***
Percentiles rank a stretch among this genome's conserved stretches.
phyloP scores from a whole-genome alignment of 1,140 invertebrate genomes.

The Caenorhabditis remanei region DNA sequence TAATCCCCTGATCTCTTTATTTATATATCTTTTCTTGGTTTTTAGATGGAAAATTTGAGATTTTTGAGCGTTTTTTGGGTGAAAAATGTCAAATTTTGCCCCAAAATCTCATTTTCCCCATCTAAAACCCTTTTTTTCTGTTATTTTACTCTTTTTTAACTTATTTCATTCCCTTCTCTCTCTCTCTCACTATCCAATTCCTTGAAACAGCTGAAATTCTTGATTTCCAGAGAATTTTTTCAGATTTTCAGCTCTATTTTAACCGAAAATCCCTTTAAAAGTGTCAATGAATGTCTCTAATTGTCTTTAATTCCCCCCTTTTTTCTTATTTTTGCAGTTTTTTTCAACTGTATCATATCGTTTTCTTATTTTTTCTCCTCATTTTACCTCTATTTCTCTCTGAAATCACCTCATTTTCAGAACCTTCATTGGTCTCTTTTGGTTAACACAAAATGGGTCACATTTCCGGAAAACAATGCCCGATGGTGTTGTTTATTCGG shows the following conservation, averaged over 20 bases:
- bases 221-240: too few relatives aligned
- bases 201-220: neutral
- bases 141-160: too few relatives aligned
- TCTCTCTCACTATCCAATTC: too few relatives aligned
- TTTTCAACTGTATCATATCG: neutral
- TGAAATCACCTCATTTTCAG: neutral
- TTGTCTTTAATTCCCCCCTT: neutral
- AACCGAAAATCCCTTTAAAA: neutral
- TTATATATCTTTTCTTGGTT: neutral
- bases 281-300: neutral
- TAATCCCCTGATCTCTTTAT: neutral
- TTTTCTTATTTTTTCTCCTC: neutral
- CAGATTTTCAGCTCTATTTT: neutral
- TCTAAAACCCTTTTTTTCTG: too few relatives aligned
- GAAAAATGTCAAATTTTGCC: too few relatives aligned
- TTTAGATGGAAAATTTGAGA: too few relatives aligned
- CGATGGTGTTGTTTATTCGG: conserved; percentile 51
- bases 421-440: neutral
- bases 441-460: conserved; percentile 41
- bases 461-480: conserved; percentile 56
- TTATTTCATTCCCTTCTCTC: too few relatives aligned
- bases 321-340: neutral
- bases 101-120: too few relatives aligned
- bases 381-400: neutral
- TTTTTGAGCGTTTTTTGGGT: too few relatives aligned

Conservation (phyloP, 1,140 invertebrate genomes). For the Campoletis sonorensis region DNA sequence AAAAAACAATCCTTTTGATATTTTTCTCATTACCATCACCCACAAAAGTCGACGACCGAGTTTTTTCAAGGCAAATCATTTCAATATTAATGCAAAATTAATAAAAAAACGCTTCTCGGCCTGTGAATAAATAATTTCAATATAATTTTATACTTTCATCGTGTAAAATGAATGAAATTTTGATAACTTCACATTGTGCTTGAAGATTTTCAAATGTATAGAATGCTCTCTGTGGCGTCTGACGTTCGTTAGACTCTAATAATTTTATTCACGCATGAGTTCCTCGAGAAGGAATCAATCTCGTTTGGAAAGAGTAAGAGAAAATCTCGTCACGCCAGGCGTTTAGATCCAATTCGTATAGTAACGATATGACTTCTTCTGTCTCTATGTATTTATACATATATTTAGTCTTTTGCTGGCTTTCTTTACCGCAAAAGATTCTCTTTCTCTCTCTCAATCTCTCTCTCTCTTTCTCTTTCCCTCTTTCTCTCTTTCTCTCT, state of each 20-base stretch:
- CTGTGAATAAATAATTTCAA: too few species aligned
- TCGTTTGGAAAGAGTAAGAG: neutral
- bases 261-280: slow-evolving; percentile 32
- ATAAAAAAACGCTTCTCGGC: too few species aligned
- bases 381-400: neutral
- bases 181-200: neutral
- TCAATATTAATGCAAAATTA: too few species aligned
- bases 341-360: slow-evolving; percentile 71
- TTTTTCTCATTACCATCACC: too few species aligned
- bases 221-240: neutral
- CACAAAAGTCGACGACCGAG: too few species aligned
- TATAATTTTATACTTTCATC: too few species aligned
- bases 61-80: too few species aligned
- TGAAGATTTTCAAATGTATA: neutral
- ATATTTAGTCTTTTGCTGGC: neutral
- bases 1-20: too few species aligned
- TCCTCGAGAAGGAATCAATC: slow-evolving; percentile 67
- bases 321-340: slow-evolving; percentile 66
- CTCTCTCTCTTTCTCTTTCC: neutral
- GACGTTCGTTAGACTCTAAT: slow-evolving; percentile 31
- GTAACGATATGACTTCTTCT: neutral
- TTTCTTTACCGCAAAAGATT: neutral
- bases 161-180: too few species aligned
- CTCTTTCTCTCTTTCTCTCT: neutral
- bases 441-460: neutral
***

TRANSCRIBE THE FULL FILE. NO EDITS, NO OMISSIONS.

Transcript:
Percentiles rank a stretch among this genome's conserved stretches.
phyloP scores from a whole-genome alignment of 1,140 invertebrate genomes.

The Caenorhabditis remanei region DNA sequence TAATCCCCTGATCTCTTTATTTATATATCTTTTCTTGGTTTTTAGATGGAAAATTTGAGATTTTTGAGCGTTTTTTGGGTGAAAAATGTCAAATTTTGCCCCAAAATCTCATTTTCCCCATCTAAAACCCTTTTTTTCTGTTATTTTACTCTTTTTTAACTTATTTCATTCCCTTCTCTCTCTCTCTCACTATCCAATTCCTTGAAACAGCTGAAATTCTTGATTTCCAGAGAATTTTTTCAGATTTTCAGCTCTATTTTAACCGAAAATCCCTTTAAAAGTGTCAATGAATGTCTCTAATTGTCTTTAATTCCCCCCTTTTTTCTTATTTTTGCAGTTTTTTTCAACTGTATCATATCGTTTTCTTATTTTTTCTCCTCATTTTACCTCTATTTCTCTCTGAAATCACCTCATTTTCAGAACCTTCATTGGTCTCTTTTGGTTAACACAAAATGGGTCACATTTCCGGAAAACAATGCCCGATGGTGTTGTTTATTCGG shows the following conservation, averaged over 20 bases:
- bases 221-240: too few relatives aligned
- bases 201-220: neutral
- bases 141-160: too few relatives aligned
- TCTCTCTCACTATCCAATTC: too few relatives aligned
- TTTTCAACTGTATCATATCG: neutral
- TGAAATCACCTCATTTTCAG: neutral
- TTGTCTTTAATTCCCCCCTT: neutral
- AACCGAAAATCCCTTTAAAA: neutral
- TTATATATCTTTTCTTGGTT: neutral
- bases 281-300: neutral
- TAATCCCCTGATCTCTTTAT: neutral
- TTTTCTTATTTTTTCTCCTC: neutral
- CAGATTTTCAGCTCTATTTT: neutral
- TCTAAAACCCTTTTTTTCTG: too few relatives aligned
- GAAAAATGTCAAATTTTGCC: too few relatives aligned
- TTTAGATGGAAAATTTGAGA: too few relatives aligned
- CGATGGTGTTGTTTATTCGG: conserved; percentile 51
- bases 421-440: neutral
- bases 441-460: conserved; percentile 41
- bases 461-480: conserved; percentile 56
- TTATTTCATTCCCTTCTCTC: too few relatives aligned
- bases 321-340: neutral
- bases 101-120: too few relatives aligned
- bases 381-400: neutral
- TTTTTGAGCGTTTTTTGGGT: too few relatives aligned

Conservation (phyloP, 1,140 invertebrate genomes). For the Campoletis sonorensis region DNA sequence AAAAAACAATCCTTTTGATATTTTTCTCATTACCATCACCCACAAAAGTCGACGACCGAGTTTTTTCAAGGCAAATCATTTCAATATTAATGCAAAATTAATAAAAAAACGCTTCTCGGCCTGTGAATAAATAATTTCAATATAATTTTATACTTTCATCGTGTAAAATGAATGAAATTTTGATAACTTCACATTGTGCTTGAAGATTTTCAAATGTATAGAATGCTCTCTGTGGCGTCTGACGTTCGTTAGACTCTAATAATTTTATTCACGCATGAGTTCCTCGAGAAGGAATCAATCTCGTTTGGAAAGAGTAAGAGAAAATCTCGTCACGCCAGGCGTTTAGATCCAATTCGTATAGTAACGATATGACTTCTTCTGTCTCTATGTATTTATACATATATTTAGTCTTTTGCTGGCTTTCTTTACCGCAAAAGATTCTCTTTCTCTCTCTCAATCTCTCTCTCTCTTTCTCTTTCCCTCTTTCTCTCTTTCTCTCT, state of each 20-base stretch:
- CTGTGAATAAATAATTTCAA: too few species aligned
- TCGTTTGGAAAGAGTAAGAG: neutral
- bases 261-280: slow-evolving; percentile 32
- ATAAAAAAACGCTTCTCGGC: too few species aligned
- bases 381-400: neutral
- bases 181-200: neutral
- TCAATATTAATGCAAAATTA: too few species aligned
- bases 341-360: slow-evolving; percentile 71
- TTTTTCTCATTACCATCACC: too few species aligned
- bases 221-240: neutral
- CACAAAAGTCGACGACCGAG: too few species aligned
- TATAATTTTATACTTTCATC: too few species aligned
- bases 61-80: too few species aligned
- TGAAGATTTTCAAATGTATA: neutral
- ATATTTAGTCTTTTGCTGGC: neutral
- bases 1-20: too few species aligned
- TCCTCGAGAAGGAATCAATC: slow-evolving; percentile 67
- bases 321-340: slow-evolving; percentile 66
- CTCTCTCTCTTTCTCTTTCC: neutral
- GACGTTCGTTAGACTCTAAT: slow-evolving; percentile 31
- GTAACGATATGACTTCTTCT: neutral
- TTTCTTTACCGCAAAAGATT: neutral
- bases 161-180: too few species aligned
- CTCTTTCTCTCTTTCTCTCT: neutral
- bases 441-460: neutral